Biden: It's an 'embarrassment' that Trump won't acknowledge election results
President-elect Joe Biden said Tuesday it is an “embarrassment” that President Donald Trump and the White House have yet to acknowledge the results of the election, adding that it is not stopping him from moving forward with his transition.
“I think it’s an embarrassment quite frankly,” he said at The Queen in Wilmington. “How can I say this tactfully? I think it will not help the president’s legacy.”
Since Saturday, when Biden officially became president-elect, top Republicans, including Senate Majority Leader Mitch McConnell, have defended Trump's refusal to concede.
This hasn’t stopped Biden from announcing a COVID-19 advisory group or fielding calls from foreign leaders. Biden has spoken with President Emmanuel Macron of France, Chancellor Angela Merkel of Germany, Taoiseach Micheál Martin of Ireland and Prime Minister Boris Johnson of the United Kingdom, according to his transition team.
Like the last nine months of the campaign, the president-elect's transition team is being run out of Wilmington. Earlier in the day, he had a meeting with transition advisers at The Queen. Former U.S. Sen. Ted Kaufman, a longtime Biden confidant, is leading transition efforts.
Biden and Vice President-elect Kamala Harris spoke Tuesday about the latest challenge to the Affordable Care Act currently before the U.S. Supreme Court. Biden called Republicans' efforts to fight Obamacare “simply cruel and needlessly divisive.”
The Supreme Court previously ruled on the Affordable Care Act in 2012 and 2015, both times upholding the legislation, perhaps President Barack Obama’s biggest domestic policy achievement.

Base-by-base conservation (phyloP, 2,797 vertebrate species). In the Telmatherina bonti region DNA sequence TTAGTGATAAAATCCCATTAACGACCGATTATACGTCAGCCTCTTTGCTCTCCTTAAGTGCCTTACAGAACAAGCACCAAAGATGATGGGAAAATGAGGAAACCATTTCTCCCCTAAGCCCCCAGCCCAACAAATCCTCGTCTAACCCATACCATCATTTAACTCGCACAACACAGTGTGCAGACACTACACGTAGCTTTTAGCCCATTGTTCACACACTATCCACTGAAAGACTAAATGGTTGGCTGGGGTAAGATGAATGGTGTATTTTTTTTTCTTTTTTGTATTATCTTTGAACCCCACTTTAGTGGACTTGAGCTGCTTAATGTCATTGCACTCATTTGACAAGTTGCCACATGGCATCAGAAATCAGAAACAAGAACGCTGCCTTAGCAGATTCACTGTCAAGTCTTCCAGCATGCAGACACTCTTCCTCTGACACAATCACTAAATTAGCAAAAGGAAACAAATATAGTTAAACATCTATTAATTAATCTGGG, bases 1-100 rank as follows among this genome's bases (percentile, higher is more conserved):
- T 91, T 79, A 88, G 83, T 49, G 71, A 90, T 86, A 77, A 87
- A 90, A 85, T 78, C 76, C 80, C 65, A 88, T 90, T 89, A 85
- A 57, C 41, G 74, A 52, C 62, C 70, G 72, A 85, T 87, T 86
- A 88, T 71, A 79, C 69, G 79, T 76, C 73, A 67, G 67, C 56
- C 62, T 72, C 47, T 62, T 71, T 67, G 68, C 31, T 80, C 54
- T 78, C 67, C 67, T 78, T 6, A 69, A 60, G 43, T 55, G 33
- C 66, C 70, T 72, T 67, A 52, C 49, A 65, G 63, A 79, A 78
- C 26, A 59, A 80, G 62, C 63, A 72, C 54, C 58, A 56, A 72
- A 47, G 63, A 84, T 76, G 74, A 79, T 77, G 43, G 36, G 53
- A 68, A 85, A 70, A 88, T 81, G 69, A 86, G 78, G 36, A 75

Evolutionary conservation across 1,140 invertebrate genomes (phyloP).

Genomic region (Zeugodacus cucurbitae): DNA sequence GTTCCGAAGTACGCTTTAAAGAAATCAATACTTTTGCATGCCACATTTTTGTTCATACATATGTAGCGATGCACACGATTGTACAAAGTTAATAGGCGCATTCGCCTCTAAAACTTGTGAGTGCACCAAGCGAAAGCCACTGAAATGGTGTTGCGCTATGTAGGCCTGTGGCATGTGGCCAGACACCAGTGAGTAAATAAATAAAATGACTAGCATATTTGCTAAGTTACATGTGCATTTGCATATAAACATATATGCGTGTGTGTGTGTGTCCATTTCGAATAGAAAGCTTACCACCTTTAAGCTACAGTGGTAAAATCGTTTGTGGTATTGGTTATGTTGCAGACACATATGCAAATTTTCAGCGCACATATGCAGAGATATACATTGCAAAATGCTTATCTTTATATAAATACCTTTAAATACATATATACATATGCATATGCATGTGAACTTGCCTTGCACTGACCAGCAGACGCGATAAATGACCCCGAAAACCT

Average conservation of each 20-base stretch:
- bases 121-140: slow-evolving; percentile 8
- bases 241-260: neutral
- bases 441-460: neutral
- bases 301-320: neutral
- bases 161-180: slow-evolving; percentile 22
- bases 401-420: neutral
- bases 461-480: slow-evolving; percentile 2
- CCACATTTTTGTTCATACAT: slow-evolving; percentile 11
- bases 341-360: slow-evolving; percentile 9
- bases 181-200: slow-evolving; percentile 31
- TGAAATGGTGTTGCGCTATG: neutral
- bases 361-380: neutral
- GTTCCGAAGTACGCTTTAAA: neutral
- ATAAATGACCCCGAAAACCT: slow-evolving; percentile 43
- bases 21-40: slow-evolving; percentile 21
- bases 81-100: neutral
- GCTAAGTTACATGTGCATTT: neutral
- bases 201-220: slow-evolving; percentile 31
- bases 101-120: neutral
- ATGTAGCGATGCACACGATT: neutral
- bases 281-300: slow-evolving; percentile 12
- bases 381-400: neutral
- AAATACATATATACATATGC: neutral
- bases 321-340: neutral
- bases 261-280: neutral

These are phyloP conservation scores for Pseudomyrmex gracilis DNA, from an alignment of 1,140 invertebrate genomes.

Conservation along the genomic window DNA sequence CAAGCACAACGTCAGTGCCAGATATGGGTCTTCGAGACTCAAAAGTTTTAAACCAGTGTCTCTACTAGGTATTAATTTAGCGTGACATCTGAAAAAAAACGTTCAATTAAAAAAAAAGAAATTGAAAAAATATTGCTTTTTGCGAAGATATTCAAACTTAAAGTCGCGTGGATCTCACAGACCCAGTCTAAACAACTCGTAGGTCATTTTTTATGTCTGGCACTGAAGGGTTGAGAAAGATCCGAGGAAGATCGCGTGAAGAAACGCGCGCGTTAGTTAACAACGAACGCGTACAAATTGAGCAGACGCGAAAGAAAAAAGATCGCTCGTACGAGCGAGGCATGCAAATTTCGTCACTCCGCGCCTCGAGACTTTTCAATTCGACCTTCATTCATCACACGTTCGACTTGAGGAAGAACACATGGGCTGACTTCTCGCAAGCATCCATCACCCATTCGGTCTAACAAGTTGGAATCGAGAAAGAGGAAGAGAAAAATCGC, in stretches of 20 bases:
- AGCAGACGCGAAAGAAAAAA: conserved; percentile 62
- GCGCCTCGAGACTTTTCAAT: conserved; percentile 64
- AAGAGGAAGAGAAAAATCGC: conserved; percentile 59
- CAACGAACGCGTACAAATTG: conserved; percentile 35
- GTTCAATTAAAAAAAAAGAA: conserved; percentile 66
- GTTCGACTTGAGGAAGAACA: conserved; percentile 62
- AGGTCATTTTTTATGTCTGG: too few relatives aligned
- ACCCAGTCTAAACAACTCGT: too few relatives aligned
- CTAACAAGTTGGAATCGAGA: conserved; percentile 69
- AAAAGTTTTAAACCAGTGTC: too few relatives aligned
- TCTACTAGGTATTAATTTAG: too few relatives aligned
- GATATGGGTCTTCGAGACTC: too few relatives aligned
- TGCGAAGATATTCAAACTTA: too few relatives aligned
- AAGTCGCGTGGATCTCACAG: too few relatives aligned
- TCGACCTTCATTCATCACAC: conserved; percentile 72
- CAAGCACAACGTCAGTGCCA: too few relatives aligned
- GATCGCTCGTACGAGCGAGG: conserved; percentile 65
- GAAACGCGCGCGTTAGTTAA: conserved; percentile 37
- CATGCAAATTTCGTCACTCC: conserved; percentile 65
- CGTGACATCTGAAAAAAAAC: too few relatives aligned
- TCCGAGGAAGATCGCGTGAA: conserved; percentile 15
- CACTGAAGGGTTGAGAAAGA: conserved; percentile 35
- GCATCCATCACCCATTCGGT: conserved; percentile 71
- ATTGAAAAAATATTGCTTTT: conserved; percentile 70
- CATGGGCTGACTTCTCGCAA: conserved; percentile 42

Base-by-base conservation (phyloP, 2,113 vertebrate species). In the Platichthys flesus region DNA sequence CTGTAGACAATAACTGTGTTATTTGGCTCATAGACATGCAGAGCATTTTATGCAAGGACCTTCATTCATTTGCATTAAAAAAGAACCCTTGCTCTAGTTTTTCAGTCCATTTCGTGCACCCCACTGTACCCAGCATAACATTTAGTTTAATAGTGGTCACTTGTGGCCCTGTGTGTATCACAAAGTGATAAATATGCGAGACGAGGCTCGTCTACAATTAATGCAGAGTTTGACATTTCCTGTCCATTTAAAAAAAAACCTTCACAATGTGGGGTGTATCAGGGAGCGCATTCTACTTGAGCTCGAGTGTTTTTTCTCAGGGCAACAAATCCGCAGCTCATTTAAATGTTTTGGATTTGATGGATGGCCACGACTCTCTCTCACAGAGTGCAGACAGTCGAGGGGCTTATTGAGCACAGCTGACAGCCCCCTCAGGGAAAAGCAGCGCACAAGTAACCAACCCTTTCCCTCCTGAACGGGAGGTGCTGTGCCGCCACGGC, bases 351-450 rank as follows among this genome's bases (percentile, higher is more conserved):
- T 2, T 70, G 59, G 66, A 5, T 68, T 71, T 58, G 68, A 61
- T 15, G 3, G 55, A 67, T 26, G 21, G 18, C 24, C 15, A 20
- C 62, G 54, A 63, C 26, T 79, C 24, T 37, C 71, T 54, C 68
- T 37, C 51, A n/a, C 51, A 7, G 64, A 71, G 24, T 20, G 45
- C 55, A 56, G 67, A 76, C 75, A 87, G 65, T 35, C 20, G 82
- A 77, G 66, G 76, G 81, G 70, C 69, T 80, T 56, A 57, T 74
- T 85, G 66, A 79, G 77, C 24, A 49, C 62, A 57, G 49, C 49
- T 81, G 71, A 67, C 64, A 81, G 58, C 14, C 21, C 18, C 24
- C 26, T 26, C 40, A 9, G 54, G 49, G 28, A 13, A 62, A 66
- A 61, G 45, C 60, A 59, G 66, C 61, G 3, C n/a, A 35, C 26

This time, with a 6-3 conservative majority, the court will hear a challenge based on Congress’ 2017 elimination of the tax penalty intended to urge consumers to buy health insurance. The Trump administration has said this mandate is unconstitutional without any tax to enforce it.
In the final months of the campaign, Biden and fellow Democrats played up the idea of Trump and Republicans seeking to strip millions of Americans of health care insurance during the pandemic. In the four years of his presidency, Trump has talked about introducing health care legislation — but nothing ever materialized.
“Our country had a clear choice in this election,” Harris said. “Each and every vote for Joe Biden was a statement, was a vote to protect and expand the Affordable Care Act, not to tear it away in the midst of a global pandemic.”
Biden said Republicans’ efforts to dismantle the ACA is a move to “bypass” the beliefs of the Americans who voted for him. He vowed that, beginning Jan. 20, there will be a “dramatic” expansion of the Affordable Care Act and “bold” steps to reduce health care costs.
“We will not abandon you,” Biden said. “That is a promise. Not leave you to face these challenges alone.”
The president-elect said his administration will work quickly with Congress to pass these measures.
It is unclear how fast the Biden administration will be able to push through legislation, especially if the Republicans still control the Senate come January. Biden, when answering questions from reporters, said he doesn’t “see a need” for legal action regarding the General Services Administration delaying the official determination that he won the election. This comes just one day after his legal team said it was a possibility.
This determination by the federal agency results in government funding for the president-elect's transition. Biden said he believes his team can function without funding — though said it would be “nice to have.”
Biden added that he believes many in the Republican Party are "being mildly intimidated by the sitting president." When asked how he expects to work with Republicans when many are not acknowledging him as president-elect, Biden flashed his signature smile.
“They will,” he said. “They will.”
Contact Meredith Newman at (302) 324-2386 or at email@example.com. Follow her on Twitter at @MereNewman.